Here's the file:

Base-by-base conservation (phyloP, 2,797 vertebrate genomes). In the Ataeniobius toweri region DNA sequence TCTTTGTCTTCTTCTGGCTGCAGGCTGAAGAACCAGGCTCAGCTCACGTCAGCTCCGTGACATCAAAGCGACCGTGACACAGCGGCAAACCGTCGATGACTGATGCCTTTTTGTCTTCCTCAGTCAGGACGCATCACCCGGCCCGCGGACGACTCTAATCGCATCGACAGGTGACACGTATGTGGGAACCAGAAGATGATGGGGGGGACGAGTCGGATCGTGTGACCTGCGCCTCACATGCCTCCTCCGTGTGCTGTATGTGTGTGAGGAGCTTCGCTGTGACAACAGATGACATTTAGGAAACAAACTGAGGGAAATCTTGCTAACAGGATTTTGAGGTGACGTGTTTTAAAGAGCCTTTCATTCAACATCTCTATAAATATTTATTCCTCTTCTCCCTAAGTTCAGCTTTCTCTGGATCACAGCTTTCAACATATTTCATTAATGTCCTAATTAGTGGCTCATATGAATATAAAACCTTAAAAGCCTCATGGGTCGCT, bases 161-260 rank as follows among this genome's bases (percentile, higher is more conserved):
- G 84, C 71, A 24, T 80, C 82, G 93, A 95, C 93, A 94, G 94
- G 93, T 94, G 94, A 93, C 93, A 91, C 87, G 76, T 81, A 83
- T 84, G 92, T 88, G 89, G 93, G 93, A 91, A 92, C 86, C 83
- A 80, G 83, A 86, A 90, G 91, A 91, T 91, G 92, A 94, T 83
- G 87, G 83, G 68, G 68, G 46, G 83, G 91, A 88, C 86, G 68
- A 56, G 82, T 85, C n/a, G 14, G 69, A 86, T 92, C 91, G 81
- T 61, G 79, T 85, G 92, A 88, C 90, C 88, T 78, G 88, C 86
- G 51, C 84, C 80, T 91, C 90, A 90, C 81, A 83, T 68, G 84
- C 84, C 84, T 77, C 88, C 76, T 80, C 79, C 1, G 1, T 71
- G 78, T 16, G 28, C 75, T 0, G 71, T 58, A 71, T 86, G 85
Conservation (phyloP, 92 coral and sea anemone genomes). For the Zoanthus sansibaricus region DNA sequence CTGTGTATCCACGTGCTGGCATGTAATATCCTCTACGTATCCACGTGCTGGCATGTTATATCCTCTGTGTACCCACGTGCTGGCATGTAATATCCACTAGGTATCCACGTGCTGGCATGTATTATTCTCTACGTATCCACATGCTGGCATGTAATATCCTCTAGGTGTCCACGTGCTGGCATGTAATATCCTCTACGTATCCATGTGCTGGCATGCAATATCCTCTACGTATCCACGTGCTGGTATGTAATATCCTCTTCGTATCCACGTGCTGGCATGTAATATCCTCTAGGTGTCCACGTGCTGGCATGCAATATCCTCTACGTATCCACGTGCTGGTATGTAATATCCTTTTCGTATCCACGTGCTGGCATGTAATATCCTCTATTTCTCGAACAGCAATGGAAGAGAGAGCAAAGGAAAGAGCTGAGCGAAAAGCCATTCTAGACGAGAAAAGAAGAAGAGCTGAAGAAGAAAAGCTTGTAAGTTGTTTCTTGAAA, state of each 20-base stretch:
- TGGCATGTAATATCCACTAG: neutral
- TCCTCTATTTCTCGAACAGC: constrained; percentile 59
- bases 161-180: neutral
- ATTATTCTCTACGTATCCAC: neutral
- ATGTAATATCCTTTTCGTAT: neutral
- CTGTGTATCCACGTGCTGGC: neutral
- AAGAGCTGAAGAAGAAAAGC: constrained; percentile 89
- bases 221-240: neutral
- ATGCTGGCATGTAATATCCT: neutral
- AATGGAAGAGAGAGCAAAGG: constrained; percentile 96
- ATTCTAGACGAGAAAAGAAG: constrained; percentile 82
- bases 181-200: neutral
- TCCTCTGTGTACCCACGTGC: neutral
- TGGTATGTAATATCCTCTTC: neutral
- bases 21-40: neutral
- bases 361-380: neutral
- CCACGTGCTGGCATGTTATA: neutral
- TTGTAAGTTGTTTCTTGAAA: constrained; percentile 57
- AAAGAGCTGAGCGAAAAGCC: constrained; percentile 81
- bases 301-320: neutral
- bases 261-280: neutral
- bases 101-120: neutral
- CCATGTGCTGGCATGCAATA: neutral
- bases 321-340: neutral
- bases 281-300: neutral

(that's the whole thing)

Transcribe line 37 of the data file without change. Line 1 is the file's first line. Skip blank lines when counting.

- bases 281-300: neutral